TT Line Puts RoPax Orders on Hold as it Looks to Build Locally

Australian ferry operator TT Line has withdrawn from a memorandum of understanding with Finnish shipbuilder Rauma Marine Constructions for the construction of two new car and passenger ferries as it investigates options to build the vessels domestically.

The Tasmanian government-owned operator, also known as Spirit of Tasmania, signed the MOU with RMC after canceling an initial contract with German shipyard Flensburger Schiffbau-Gesellschaft in February. Under the MOU, RMC was scheduled to begin building the two new 1,800-passenger, 48,000 gt ferries in 2021 for delivery at the end of 2022 and 2023.

TT Line withdrew from the MOU before construction contracts were finalized, and Peter Gutwein, Premier of Tasmania, announced Tuesday that the government will instead seek to produce the vessels locally to help offset economic impacts from the coronavirus impacts.

“We have a choice right now to invest around $850 million (US$696 million) offshore in Europe, or to explore all our options in this new post-COVID-19 environment to maximize benefits for Australian and Tasmanian businesses and the people they employ,” Gutwein said.

A task force including representatives from TT Line as well as state and federal government will be established to identify local procurement, purchasing and manufacturing options to deliver two new vessels to replace the 1998-built vessels Spirit of Tasmania I and II (formerly Superfast III and Superfast IV) on the Melbourne, Australia – Devonport, Tasmania route by 2028.

Tasmanian shipbuilder Incat said it “enthusiastically looks forward to an opportunity to meet with that taskforce”.

“Incat are supportive of keeping Australian dollars within Australia and maintaining and indeed growing the employment opportunities for all Australians during these troubled times,” the shipyard said in a statement.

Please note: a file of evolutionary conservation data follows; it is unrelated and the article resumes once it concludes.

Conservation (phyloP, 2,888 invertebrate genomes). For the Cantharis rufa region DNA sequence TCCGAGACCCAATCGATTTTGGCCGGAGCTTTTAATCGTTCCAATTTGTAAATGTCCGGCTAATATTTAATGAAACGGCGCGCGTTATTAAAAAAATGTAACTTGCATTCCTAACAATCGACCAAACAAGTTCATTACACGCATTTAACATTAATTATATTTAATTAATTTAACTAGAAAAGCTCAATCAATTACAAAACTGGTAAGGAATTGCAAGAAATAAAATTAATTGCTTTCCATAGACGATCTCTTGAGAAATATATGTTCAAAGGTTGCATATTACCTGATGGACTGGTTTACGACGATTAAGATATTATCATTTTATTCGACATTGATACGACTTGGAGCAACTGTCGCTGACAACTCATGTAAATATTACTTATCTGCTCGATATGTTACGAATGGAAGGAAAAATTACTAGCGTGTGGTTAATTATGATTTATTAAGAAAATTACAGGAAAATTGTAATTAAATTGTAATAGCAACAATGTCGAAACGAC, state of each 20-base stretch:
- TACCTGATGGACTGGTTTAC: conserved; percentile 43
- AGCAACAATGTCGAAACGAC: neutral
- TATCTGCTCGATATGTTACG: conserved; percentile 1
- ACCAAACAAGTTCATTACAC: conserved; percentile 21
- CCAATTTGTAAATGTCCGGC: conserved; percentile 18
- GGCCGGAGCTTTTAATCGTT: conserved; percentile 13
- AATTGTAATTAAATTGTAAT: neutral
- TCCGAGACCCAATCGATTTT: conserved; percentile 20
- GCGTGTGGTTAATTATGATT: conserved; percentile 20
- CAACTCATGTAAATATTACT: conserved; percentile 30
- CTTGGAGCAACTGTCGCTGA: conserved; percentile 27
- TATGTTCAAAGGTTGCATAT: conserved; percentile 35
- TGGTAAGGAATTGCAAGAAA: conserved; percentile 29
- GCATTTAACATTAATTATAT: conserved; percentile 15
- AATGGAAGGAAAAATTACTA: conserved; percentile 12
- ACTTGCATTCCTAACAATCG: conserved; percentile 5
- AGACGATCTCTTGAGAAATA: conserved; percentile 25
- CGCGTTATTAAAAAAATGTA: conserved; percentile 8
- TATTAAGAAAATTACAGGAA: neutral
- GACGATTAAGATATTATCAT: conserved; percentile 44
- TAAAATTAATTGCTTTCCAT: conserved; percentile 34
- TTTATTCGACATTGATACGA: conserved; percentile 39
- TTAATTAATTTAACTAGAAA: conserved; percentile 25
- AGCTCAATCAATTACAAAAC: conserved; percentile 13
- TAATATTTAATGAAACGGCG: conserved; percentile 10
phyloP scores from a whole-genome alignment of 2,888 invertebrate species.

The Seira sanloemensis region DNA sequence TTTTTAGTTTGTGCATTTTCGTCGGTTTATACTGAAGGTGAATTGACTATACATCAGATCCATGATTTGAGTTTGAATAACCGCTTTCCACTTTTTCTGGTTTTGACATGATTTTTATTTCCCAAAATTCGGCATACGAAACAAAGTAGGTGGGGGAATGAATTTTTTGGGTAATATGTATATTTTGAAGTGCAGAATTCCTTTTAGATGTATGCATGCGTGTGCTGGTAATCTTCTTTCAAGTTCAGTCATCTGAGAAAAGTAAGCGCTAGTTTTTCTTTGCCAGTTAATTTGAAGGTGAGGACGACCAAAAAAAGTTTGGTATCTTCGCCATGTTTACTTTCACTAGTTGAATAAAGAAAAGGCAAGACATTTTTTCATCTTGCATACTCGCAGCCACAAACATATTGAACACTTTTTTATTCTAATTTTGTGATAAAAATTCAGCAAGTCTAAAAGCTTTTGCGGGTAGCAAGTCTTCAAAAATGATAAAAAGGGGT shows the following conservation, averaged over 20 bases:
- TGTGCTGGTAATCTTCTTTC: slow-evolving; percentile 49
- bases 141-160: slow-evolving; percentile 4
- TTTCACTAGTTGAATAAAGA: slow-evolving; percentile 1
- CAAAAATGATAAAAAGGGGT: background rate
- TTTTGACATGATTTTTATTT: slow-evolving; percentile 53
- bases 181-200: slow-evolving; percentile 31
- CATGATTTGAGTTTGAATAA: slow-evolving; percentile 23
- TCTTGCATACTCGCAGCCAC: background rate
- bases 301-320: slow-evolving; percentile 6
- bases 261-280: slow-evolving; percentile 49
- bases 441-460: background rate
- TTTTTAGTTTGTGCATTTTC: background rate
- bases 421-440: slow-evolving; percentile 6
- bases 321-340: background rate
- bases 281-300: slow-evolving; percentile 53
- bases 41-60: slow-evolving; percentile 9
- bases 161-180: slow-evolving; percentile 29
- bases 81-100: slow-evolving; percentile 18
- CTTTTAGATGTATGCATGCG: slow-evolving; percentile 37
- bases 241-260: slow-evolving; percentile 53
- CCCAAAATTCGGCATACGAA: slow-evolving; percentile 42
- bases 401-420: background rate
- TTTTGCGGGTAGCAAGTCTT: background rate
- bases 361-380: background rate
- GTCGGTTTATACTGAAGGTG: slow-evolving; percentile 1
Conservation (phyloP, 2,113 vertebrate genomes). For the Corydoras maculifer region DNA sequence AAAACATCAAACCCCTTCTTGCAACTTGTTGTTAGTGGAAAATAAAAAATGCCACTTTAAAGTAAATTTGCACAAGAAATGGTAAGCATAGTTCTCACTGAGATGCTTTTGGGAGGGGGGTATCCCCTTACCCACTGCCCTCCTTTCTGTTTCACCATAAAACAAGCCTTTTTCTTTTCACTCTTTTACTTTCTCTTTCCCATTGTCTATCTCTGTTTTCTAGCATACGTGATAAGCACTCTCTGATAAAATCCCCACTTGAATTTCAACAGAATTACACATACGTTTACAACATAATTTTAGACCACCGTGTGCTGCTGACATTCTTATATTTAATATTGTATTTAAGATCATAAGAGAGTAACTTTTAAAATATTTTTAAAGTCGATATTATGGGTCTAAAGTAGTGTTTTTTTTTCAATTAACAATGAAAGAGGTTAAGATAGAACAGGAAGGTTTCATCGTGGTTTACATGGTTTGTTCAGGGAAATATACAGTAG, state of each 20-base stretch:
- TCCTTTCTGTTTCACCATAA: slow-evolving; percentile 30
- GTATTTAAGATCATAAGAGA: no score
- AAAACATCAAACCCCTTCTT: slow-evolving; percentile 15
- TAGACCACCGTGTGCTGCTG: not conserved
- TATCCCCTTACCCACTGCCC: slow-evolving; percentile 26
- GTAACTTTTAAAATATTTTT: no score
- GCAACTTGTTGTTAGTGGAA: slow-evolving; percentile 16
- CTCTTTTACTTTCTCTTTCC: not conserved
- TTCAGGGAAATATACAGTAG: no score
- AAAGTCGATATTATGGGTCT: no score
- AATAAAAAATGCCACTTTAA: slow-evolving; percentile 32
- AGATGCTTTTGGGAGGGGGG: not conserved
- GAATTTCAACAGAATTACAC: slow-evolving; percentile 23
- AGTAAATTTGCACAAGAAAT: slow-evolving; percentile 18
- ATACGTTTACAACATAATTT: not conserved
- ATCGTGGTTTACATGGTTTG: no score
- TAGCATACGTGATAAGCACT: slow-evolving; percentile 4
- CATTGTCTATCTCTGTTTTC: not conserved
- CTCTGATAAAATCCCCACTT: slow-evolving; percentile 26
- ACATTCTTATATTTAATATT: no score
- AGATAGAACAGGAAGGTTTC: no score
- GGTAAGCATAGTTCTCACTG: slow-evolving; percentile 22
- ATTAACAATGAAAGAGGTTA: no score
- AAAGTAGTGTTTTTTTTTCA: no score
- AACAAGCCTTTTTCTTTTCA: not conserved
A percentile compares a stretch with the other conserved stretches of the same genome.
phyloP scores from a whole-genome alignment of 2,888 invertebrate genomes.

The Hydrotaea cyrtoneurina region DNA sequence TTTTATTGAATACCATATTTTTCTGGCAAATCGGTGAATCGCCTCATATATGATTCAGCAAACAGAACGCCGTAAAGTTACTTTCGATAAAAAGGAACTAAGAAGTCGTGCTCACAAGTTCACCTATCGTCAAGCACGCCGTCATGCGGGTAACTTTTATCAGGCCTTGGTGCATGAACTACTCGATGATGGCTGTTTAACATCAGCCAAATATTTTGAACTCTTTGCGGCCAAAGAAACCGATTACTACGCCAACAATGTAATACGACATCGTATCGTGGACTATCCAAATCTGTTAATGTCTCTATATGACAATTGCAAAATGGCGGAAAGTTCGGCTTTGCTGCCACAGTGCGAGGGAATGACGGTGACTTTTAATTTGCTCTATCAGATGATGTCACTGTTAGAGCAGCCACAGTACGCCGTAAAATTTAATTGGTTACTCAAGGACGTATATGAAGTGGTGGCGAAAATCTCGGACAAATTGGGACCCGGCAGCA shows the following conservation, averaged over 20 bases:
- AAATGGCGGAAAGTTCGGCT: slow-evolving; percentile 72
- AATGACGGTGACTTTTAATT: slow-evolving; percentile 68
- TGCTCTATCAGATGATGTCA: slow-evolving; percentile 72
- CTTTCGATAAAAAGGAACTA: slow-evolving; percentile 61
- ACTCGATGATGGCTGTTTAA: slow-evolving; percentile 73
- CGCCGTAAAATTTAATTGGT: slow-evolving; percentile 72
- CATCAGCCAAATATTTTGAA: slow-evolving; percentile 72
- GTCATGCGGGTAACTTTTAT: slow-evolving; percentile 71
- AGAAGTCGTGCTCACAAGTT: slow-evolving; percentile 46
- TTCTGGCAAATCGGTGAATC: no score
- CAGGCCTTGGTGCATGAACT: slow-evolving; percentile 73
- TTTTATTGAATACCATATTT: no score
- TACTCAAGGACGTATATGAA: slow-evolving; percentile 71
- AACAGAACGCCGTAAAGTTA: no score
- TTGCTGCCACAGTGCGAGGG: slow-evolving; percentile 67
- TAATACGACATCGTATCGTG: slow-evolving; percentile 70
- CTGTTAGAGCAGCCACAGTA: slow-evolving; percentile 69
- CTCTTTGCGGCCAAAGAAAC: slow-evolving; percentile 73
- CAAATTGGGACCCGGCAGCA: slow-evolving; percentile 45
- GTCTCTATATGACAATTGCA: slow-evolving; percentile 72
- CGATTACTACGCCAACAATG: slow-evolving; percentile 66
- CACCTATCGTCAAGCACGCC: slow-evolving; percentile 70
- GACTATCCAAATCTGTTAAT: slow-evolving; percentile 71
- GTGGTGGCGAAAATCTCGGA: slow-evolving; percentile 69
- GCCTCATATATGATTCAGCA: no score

“We will work closely with TT Line to consider how Tasmania can best maximize the economic and social outcomes both during the build phase and after delivery of the new vessels,” said Michael Ferguson, Tasmania’s Minister for Infrastructure. “We want to ensure that we fully explore all local and national options or possibilities before we to return to the market.”

Ferguson said the existing Spirit of Tasmania vessels are emissions compliant and can continue to operate safely and efficiently and meet demand well into the future.

“We are always ready to continue the negotiations with TT Line Company when the shipbuilding project is topical again,” said Jyrki Heinimaa, RMC CEO.

“The situation is naturally unfortunate for RMC, but we are pleased to say that the withdrawal does not cause any immediate restructuring at RMC,” he added.

RMC is currently building two RoPax ferries: Aurora Botnia for Finnish-based Wasaline and MyStar for Estonia-based Tallink Grupp, to be handed over in spring 2021 and early 2022 respectively. In September 2019 the shipyard secured a €700 million (US$808 million) contract from the Finnish Navy to build four multi-role corvettes for delivery by 2026.

“The execution of the projects under construction and the planning of the four multi-role corvettes will continue at Rauma shipyard as planned,” Heinimaa said. “RMC will also focus on new and alternative prospects with attractive delivery slots.”

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